Introducing The Tuamotus
Strung like white-sand jewels across the Pacific, the Tuamotus (too-ah-moh-toos) are a world apart. These rings of coral are the posthumous witnesses to what was once, according to Darwin's theory of atoll formation, an archipelago of high islands as mountainous and grand as perhaps the Marquesas or Society Islands are today. The 77 atolls, scattered like confetti on an ocean of ink, stretch 1500km northwest to southeast and 500km east to west. The closest islands are about 300km from Tahiti.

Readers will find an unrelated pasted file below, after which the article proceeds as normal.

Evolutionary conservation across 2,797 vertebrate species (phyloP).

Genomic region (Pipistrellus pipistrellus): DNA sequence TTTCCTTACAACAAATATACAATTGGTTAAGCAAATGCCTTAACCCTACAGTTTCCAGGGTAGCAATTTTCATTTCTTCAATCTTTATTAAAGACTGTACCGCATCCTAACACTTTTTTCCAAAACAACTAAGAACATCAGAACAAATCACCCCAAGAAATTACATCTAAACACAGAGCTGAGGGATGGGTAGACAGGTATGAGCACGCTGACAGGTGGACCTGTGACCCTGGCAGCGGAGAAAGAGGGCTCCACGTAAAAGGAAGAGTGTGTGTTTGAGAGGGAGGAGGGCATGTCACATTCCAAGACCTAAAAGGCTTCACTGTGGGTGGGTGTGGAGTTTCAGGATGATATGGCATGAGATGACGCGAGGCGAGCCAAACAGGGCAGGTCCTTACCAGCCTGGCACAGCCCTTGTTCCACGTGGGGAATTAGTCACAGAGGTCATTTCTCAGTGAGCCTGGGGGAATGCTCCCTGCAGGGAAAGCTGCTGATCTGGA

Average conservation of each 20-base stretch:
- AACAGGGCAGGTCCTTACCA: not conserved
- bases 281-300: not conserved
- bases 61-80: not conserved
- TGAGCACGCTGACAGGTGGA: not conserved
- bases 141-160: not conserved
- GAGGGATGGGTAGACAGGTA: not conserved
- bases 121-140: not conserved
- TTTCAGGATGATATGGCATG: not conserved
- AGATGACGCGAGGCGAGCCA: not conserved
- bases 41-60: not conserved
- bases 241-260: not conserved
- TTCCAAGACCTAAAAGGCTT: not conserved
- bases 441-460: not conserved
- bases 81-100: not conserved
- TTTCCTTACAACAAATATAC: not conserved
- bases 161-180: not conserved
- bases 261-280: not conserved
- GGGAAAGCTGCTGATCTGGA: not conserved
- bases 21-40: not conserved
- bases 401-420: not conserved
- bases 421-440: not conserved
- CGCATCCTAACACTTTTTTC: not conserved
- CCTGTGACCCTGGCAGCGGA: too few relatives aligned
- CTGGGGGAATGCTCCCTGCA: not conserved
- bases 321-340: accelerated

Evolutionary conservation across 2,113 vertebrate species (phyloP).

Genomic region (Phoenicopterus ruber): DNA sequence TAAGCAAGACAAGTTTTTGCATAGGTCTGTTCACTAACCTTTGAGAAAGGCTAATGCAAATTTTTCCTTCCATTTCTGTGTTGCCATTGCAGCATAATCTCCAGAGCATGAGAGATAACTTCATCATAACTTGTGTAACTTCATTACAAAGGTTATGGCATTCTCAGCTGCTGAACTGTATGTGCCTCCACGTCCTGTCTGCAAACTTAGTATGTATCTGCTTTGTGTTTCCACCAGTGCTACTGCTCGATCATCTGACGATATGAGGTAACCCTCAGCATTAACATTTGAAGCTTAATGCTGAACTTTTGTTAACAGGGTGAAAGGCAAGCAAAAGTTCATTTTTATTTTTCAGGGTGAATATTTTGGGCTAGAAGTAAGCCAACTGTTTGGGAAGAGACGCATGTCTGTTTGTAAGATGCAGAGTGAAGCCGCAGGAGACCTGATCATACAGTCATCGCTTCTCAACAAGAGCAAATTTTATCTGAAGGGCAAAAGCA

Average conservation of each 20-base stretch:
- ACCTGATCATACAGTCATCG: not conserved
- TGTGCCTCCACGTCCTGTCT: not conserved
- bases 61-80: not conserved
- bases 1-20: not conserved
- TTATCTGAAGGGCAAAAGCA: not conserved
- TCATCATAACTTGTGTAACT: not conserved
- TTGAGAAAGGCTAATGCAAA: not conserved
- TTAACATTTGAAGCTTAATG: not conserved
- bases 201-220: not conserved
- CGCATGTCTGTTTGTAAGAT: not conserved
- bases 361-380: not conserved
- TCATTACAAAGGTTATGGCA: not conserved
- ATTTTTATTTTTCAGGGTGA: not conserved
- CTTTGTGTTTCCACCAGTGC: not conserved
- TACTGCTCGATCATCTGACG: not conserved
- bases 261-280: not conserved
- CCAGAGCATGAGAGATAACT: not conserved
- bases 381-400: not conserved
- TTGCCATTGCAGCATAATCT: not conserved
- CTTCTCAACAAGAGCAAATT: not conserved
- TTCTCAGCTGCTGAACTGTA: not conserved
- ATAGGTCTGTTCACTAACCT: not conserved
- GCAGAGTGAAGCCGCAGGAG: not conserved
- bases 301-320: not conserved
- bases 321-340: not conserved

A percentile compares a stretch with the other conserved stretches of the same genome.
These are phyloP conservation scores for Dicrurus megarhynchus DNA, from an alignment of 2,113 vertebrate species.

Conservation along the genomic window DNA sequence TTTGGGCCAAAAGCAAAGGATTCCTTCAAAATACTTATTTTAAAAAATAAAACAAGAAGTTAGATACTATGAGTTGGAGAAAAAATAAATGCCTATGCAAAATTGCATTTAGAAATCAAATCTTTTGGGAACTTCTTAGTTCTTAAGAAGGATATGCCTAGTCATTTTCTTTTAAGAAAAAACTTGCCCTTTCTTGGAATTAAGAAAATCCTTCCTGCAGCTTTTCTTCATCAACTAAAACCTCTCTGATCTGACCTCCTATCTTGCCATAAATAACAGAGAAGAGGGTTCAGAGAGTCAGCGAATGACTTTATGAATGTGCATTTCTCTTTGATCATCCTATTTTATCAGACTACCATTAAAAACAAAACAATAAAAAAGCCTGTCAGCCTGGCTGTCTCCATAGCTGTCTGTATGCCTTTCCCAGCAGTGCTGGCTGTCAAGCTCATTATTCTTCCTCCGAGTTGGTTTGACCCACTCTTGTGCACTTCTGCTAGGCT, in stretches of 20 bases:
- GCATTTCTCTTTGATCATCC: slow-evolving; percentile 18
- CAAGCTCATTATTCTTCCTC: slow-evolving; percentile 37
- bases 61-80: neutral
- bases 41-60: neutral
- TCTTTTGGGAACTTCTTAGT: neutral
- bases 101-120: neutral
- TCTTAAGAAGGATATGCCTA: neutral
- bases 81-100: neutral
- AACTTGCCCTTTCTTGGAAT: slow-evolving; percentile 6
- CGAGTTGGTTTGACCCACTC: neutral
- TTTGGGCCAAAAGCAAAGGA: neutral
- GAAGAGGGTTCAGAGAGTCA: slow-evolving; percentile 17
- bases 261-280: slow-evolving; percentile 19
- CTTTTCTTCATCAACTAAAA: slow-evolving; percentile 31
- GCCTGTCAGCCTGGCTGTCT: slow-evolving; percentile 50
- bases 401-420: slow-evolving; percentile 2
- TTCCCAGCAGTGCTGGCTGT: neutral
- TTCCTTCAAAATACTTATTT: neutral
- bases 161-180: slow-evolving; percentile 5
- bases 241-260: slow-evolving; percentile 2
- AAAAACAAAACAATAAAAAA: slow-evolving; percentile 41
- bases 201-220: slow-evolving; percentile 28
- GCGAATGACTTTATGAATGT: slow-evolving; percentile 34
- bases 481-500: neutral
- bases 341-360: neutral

The Tuamotus have always been a dangerous place for navigators and they long remained in the shadow of the Society Islands. That has changed thanks to pearl cultivation, which has become a central pillar of the Polynesian economy. The growth of pearl cultivation has reversed the outward migration of the population, which has grown from 11, 793 to 15, 846 people since 1983. There are 45 inhabited islands, ranging from those with a mere handful of transient occupants to Rangiroa, with a total population of 3016. With this economic development and increase in population, infrastructure has been dramatically improved.